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CivTech to help public sector tackle climate, health and tourism challenges
Annette Jezierska, CEO of The Future Fox. CivTech/Supplied
CivTech

CivTech to help public sector tackle climate, health and tourism challenges 

Scotland’s public sector is tapping into technology companies’ expertise to solve major challenges, including how to decarbonise manufacturing and boost the nation’s interest in artificial intelligence (AI), in the latest CivTech programme.

CivTech was launched by the Scottish Government in 2016 to “inject innovation” into the way the public sector uses technology to improve the lives of Scotland’s citizens.

Public bodies – ranging from parts of the government through to local councils and national charities – set challenges they hope tech entrepreneurs and companies can help them to solve.

The most promising ideas from the initial submissions are then placed into a tech accelerator programme, with the resulting products and services revealed in March 2022.

Companies that have taken part in the first five years of CivTech challenges have created a total of 185 jobs, up by 32 per cent over the past year.

Up to £250,000 funding for each challenge is available, and CivTech is now calling for companies, from startups to established innovative businesses or individuals with an idea, to enter the CivTech6 challenge. 

During its first five years, CivTech set 48 challenges for tech entrepreneurs and companies, with 142 teams taking part in its initial exploratory stages, and 55 teams going through to the tech accelerators.

Over 90 per cent of those teams were pre-starts, startups, or small and medium-sized enterprises (SMEs).

All but three of those teams have continued operating, making their survival rate much higher than the 80 per cent of startup businesses that survive their first year of trading or the 40 per cent that survive for three years.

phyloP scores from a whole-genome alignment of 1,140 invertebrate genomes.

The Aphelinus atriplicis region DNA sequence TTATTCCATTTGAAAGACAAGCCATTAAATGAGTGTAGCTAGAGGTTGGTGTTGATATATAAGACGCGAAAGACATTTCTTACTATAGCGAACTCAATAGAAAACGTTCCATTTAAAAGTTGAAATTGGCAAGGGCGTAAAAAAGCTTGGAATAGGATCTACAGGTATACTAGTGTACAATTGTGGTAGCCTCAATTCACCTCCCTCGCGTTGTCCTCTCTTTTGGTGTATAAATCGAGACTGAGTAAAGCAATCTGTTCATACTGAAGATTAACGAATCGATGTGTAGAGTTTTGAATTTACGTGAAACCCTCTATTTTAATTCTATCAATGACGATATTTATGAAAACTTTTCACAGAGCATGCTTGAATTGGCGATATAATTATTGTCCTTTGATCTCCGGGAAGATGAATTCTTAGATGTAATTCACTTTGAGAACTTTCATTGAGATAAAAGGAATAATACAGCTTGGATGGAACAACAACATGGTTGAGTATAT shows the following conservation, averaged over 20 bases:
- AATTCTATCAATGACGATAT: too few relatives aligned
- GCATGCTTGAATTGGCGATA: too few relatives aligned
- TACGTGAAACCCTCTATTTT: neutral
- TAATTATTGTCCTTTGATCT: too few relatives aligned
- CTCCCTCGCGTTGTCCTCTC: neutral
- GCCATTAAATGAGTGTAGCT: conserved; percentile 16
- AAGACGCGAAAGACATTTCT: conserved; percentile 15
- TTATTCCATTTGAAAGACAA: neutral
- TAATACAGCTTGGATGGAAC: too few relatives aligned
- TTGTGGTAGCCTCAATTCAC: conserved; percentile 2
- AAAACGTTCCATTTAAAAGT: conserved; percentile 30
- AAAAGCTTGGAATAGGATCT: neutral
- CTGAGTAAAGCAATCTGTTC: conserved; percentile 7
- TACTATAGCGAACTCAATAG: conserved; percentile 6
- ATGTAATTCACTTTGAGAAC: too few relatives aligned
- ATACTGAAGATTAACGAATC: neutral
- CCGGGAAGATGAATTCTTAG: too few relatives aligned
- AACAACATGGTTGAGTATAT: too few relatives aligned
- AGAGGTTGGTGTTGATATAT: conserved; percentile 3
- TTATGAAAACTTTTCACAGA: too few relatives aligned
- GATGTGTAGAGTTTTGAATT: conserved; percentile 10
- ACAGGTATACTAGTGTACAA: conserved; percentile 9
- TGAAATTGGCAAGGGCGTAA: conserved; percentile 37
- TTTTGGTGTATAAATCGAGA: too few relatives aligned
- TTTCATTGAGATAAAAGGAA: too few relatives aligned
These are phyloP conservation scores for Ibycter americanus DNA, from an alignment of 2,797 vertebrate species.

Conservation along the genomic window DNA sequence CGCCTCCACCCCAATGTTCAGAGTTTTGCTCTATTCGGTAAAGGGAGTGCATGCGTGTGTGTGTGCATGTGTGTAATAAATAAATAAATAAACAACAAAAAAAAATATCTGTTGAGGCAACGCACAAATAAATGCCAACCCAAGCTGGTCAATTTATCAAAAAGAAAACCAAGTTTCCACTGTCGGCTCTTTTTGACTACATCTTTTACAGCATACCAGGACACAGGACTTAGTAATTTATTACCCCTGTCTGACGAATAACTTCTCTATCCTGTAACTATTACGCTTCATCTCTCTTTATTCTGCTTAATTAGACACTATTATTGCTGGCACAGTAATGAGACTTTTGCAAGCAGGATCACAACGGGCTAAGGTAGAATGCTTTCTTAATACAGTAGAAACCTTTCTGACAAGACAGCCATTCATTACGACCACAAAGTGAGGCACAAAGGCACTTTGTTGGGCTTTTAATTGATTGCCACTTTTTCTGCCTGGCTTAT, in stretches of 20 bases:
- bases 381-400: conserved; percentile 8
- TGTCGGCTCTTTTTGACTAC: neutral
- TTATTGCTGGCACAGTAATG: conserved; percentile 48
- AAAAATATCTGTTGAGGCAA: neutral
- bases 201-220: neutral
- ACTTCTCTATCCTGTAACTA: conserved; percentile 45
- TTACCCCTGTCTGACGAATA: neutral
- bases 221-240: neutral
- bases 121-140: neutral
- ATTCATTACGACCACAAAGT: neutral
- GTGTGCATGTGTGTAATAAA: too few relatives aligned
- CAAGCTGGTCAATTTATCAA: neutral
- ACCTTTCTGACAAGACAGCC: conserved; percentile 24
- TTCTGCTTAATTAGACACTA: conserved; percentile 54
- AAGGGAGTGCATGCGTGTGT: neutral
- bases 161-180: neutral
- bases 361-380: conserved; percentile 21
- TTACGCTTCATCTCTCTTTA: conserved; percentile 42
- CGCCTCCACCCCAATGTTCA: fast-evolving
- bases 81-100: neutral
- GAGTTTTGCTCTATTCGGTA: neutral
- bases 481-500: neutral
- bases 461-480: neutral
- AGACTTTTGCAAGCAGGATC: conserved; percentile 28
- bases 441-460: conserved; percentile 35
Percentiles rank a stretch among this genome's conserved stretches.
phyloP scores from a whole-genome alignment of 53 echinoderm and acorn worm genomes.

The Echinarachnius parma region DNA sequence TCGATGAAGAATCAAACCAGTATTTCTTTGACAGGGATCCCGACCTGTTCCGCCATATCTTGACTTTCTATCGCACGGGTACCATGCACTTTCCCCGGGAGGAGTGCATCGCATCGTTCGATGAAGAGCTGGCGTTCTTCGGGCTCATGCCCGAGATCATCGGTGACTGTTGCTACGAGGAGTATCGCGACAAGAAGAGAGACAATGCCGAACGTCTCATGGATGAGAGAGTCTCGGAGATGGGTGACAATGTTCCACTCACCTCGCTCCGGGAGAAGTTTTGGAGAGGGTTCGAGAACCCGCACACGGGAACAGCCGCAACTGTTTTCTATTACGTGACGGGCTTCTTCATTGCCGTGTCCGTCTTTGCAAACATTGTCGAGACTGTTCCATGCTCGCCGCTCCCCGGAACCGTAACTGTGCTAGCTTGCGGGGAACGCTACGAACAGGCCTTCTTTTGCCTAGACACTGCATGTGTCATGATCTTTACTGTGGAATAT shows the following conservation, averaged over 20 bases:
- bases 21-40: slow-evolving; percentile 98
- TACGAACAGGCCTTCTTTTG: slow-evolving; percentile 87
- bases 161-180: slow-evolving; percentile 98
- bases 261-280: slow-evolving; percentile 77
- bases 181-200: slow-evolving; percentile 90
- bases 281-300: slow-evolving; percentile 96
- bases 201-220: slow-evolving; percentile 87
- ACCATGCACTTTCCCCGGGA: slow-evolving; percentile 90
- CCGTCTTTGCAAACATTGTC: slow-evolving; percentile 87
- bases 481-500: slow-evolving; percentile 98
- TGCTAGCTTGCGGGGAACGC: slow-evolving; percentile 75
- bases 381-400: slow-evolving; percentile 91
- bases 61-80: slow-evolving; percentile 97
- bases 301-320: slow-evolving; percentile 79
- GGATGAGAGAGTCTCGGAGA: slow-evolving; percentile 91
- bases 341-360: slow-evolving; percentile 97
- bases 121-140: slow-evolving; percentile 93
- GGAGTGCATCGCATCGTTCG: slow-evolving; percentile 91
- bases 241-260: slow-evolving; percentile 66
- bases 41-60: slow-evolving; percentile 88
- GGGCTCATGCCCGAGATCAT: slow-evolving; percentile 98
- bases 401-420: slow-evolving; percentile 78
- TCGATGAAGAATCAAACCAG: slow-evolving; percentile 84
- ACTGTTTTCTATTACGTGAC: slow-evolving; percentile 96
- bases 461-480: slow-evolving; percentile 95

More than 90 per cent of the teams have gone on to win further contracts from the public sector bodies that set their original challenges.

Excluding those public sector contracts, companies that have taken part in CivTech have gone on to raise more than £50m of investment.

Kate Forbes, cabinet secretary for finance and the economy, said: “I recently issued an open invitation to entrepreneurs and thinkers, job creators and hard workers, to join us in rebuilding and restoring the Scottish economy.

“This is a national endeavour for everybody who shares the vision to see Scotland flourish.

“CivTech 6 represents a tremendous opportunity to take part in this by building products and businesses that will not only help rebuild the economy, but also make people’s lives better across the nation.”

Colin Cook, digital director, Scottish Government, added: “Tech entrepreneurs and their companies can help to solve some of the biggest challenges facing Scotland, from elements of climate change and decarbonisation in the run-up to the COP26 conference in Glasgow this November through to how we use our school buildings and how we manage rural roads.

“Helping to solve challenges such as these not only produces benefits for citizens, but also boosts our economy here in Scotland by creating jobs and generating payroll taxes to help fund public services such as health and education.

“Taking part in CivTech’s challenges also helps to link tech experts into the wider entrepreneurial ecosystem in Scotland, enabling them to form the relationships with potential customers and investors that will allow them to grow their businesses.

“Our previous challenges have produced incredible results – both for Scotland’s citizens and the companies involved – and I expect CivTech 6 will continue to help take our public services in Scotland on to the next level.”

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